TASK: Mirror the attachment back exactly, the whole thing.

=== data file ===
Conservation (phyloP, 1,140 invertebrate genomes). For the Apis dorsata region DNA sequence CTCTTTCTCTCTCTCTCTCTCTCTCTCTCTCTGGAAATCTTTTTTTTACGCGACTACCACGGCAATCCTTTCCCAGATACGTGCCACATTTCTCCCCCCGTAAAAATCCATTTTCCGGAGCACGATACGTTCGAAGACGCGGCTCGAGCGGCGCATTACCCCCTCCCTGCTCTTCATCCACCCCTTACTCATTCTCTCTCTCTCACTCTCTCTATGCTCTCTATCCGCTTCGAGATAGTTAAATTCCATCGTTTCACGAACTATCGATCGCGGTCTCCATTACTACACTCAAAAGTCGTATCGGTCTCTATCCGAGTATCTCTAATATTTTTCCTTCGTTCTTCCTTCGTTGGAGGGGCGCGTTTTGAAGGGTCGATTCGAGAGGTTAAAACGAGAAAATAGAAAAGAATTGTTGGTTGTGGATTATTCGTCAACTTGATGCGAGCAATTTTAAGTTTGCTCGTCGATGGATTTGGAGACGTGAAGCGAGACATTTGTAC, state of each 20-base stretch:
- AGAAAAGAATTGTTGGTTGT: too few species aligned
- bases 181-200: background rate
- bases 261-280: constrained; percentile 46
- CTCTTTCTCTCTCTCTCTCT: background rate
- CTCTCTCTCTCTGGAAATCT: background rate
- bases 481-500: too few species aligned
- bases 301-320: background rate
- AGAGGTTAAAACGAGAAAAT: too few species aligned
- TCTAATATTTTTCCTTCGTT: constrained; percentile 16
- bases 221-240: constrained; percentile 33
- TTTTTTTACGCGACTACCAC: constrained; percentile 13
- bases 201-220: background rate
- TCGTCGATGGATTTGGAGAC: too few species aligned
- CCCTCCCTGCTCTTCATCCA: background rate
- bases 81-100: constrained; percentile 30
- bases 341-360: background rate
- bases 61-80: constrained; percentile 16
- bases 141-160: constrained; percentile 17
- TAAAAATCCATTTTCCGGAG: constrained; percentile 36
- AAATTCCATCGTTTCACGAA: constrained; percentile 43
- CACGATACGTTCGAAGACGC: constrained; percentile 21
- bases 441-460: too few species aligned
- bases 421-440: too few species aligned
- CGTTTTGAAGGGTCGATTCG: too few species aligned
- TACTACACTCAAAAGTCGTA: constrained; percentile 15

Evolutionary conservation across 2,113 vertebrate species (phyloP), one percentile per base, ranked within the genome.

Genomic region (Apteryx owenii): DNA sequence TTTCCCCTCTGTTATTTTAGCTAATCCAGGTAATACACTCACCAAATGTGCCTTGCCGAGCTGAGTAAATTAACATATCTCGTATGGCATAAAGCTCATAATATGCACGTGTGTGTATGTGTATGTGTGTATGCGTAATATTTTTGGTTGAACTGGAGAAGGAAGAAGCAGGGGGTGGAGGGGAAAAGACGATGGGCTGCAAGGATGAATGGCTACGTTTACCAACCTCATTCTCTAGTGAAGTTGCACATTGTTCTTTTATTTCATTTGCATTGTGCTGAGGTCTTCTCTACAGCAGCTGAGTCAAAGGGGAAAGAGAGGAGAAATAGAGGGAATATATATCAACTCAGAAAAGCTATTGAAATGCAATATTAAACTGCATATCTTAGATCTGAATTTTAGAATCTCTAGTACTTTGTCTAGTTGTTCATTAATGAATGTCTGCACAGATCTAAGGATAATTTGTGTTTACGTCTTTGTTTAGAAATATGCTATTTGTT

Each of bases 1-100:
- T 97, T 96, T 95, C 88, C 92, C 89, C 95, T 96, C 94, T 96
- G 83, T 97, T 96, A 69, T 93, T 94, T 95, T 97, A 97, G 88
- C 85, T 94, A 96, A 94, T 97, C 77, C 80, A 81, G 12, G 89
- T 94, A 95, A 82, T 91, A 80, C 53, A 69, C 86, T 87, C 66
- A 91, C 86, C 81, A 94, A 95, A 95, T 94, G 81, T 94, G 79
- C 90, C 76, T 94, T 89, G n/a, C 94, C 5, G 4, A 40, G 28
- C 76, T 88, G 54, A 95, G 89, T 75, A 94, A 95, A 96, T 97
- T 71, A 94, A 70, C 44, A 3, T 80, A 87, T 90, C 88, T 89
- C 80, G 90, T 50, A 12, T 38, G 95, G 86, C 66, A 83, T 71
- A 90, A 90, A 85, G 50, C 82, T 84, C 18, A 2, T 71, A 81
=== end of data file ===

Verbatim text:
Conservation (phyloP, 1,140 invertebrate genomes). For the Apis dorsata region DNA sequence CTCTTTCTCTCTCTCTCTCTCTCTCTCTCTCTGGAAATCTTTTTTTTACGCGACTACCACGGCAATCCTTTCCCAGATACGTGCCACATTTCTCCCCCCGTAAAAATCCATTTTCCGGAGCACGATACGTTCGAAGACGCGGCTCGAGCGGCGCATTACCCCCTCCCTGCTCTTCATCCACCCCTTACTCATTCTCTCTCTCTCACTCTCTCTATGCTCTCTATCCGCTTCGAGATAGTTAAATTCCATCGTTTCACGAACTATCGATCGCGGTCTCCATTACTACACTCAAAAGTCGTATCGGTCTCTATCCGAGTATCTCTAATATTTTTCCTTCGTTCTTCCTTCGTTGGAGGGGCGCGTTTTGAAGGGTCGATTCGAGAGGTTAAAACGAGAAAATAGAAAAGAATTGTTGGTTGTGGATTATTCGTCAACTTGATGCGAGCAATTTTAAGTTTGCTCGTCGATGGATTTGGAGACGTGAAGCGAGACATTTGTAC, state of each 20-base stretch:
- AGAAAAGAATTGTTGGTTGT: too few species aligned
- bases 181-200: background rate
- bases 261-280: constrained; percentile 46
- CTCTTTCTCTCTCTCTCTCT: background rate
- CTCTCTCTCTCTGGAAATCT: background rate
- bases 481-500: too few species aligned
- bases 301-320: background rate
- AGAGGTTAAAACGAGAAAAT: too few species aligned
- TCTAATATTTTTCCTTCGTT: constrained; percentile 16
- bases 221-240: constrained; percentile 33
- TTTTTTTACGCGACTACCAC: constrained; percentile 13
- bases 201-220: background rate
- TCGTCGATGGATTTGGAGAC: too few species aligned
- CCCTCCCTGCTCTTCATCCA: background rate
- bases 81-100: constrained; percentile 30
- bases 341-360: background rate
- bases 61-80: constrained; percentile 16
- bases 141-160: constrained; percentile 17
- TAAAAATCCATTTTCCGGAG: constrained; percentile 36
- AAATTCCATCGTTTCACGAA: constrained; percentile 43
- CACGATACGTTCGAAGACGC: constrained; percentile 21
- bases 441-460: too few species aligned
- bases 421-440: too few species aligned
- CGTTTTGAAGGGTCGATTCG: too few species aligned
- TACTACACTCAAAAGTCGTA: constrained; percentile 15

Evolutionary conservation across 2,113 vertebrate species (phyloP), one percentile per base, ranked within the genome.

Genomic region (Apteryx owenii): DNA sequence TTTCCCCTCTGTTATTTTAGCTAATCCAGGTAATACACTCACCAAATGTGCCTTGCCGAGCTGAGTAAATTAACATATCTCGTATGGCATAAAGCTCATAATATGCACGTGTGTGTATGTGTATGTGTGTATGCGTAATATTTTTGGTTGAACTGGAGAAGGAAGAAGCAGGGGGTGGAGGGGAAAAGACGATGGGCTGCAAGGATGAATGGCTACGTTTACCAACCTCATTCTCTAGTGAAGTTGCACATTGTTCTTTTATTTCATTTGCATTGTGCTGAGGTCTTCTCTACAGCAGCTGAGTCAAAGGGGAAAGAGAGGAGAAATAGAGGGAATATATATCAACTCAGAAAAGCTATTGAAATGCAATATTAAACTGCATATCTTAGATCTGAATTTTAGAATCTCTAGTACTTTGTCTAGTTGTTCATTAATGAATGTCTGCACAGATCTAAGGATAATTTGTGTTTACGTCTTTGTTTAGAAATATGCTATTTGTT

Each of bases 1-100:
- T 97, T 96, T 95, C 88, C 92, C 89, C 95, T 96, C 94, T 96
- G 83, T 97, T 96, A 69, T 93, T 94, T 95, T 97, A 97, G 88
- C 85, T 94, A 96, A 94, T 97, C 77, C 80, A 81, G 12, G 89
- T 94, A 95, A 82, T 91, A 80, C 53, A 69, C 86, T 87, C 66
- A 91, C 86, C 81, A 94, A 95, A 95, T 94, G 81, T 94, G 79
- C 90, C 76, T 94, T 89, G n/a, C 94, C 5, G 4, A 40, G 28
- C 76, T 88, G 54, A 95, G 89, T 75, A 94, A 95, A 96, T 97
- T 71, A 94, A 70, C 44, A 3, T 80, A 87, T 90, C 88, T 89
- C 80, G 90, T 50, A 12, T 38, G 95, G 86, C 66, A 83, T 71
- A 90, A 90, A 85, G 50, C 82, T 84, C 18, A 2, T 71, A 81